While Nick Jensen cites history to argue his case, the real historical anomaly was the period of time that the church occupied the place of honour and power at the heart of an empire. Posturing in response to the state, when they do things we don’t like, or that don’t line up with the Bible, isn’t really what the Bible seems to describe in terms of church-state relationships, or what it seems to require of us in our relationship with the state, or what it looks like for us to live as exiles and citizens of the Kingdom of God. Posturing like this, pushing our agenda as though we should hold power over the state, or the worldly state should conform to God’s agenda, is what it looks like to hold, kicking and screaming, to a place at the adult’s table, while demanding that others don’t get to join us.

17 Comments Why I won’t “divorce” my wife if the state recognises gay marriage

  1. Wayne

    Thank you Nathan. There has been so much rubbish written about this story this week. Good to see you didn’t attack the person you disagree with, but explained where you feel they are coming from and why why you disagree. Well done.

  2. aaran

    “I can’t get my head around how people pushing this sort of idea think a secular government should govern for people who are not Christians, and so don’t share our fundamental convictions about what marriage is, which starts with the God of the Bible (who many in our nation do not believe in, and do not claim to follow).”
    What if there was a people group who didn’t recognise property law or the concept of ownership. Everything belonged to everyone, to be used when needed. Should the state not enforce “do not steal” on them? How secular can the state become because it encounters absurdity?

    1. Nathan Campbell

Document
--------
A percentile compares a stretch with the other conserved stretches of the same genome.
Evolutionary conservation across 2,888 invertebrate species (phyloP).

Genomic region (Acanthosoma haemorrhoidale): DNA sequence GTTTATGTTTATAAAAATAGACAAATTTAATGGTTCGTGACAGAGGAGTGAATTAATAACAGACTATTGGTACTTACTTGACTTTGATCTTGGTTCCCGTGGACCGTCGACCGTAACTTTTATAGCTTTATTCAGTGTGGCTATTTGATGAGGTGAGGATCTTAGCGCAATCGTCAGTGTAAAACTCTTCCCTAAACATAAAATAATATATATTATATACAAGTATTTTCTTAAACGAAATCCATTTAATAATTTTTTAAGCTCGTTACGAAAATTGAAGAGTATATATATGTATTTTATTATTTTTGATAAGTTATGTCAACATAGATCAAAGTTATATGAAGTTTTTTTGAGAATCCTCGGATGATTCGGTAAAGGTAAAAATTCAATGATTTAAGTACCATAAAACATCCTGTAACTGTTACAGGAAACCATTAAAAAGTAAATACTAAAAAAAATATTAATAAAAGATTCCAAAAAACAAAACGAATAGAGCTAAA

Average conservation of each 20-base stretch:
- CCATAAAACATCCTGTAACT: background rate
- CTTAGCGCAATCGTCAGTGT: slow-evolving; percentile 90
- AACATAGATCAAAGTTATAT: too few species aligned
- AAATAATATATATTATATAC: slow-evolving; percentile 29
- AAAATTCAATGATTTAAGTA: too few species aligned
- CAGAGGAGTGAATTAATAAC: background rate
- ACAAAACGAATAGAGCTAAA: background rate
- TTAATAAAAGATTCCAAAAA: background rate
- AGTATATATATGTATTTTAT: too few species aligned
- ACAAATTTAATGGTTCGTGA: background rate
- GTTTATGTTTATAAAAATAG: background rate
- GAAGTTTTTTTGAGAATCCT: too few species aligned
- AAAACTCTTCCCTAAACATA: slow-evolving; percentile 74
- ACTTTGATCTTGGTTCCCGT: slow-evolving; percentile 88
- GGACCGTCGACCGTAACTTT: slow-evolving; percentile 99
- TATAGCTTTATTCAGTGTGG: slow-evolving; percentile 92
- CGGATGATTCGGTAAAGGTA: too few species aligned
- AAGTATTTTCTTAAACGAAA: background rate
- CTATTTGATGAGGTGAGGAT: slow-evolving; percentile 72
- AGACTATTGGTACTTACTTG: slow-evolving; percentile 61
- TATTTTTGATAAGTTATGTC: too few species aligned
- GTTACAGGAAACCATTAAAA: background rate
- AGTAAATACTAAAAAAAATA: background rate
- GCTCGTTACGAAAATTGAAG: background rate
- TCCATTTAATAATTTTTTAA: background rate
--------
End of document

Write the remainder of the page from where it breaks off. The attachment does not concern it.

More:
I’m not sure I’m following the logic of this question?

      The state does something similar, I think, in aboriginal communities where from memory (from my half a law degree 12 years ago) property crimes (and some others) are dealt with according to community law, not national law.

      I don’t think that’s a great model. I think the state is simply deciding what relationships it recognises between people for the purpose of conferring legal rights and benefits for the good of the state. Now, I might be able to make a case that traditional marriage is a greater good than same sex marriage, but there are plenty of advocates of same sex marriage out there suggesting that there are some rights their relationships don’t currently receive that would make recognition of those relationships better for the state than lack of recognition.

      If your point is more that “do not steal” comes from the Bible via the Christian heritage of our nation and so it to is fair game in a secular state, then that’s an interesting question. It’s true, that historically, our laws are derived from the Bible. But there are countries where this is not the case, like China, that also have laws against stealing. I looked up the Chinese Criminal Code, here’s an example:

      “If anyone commits a crime of theft, fraud or forcible seizure and uses or threatens to use violence on the spot in order to conceal booty, resist detention or arrest or destroy criminal evidence, he shall be decided a crime and punished according to the provisions of Article 263 of this Law.”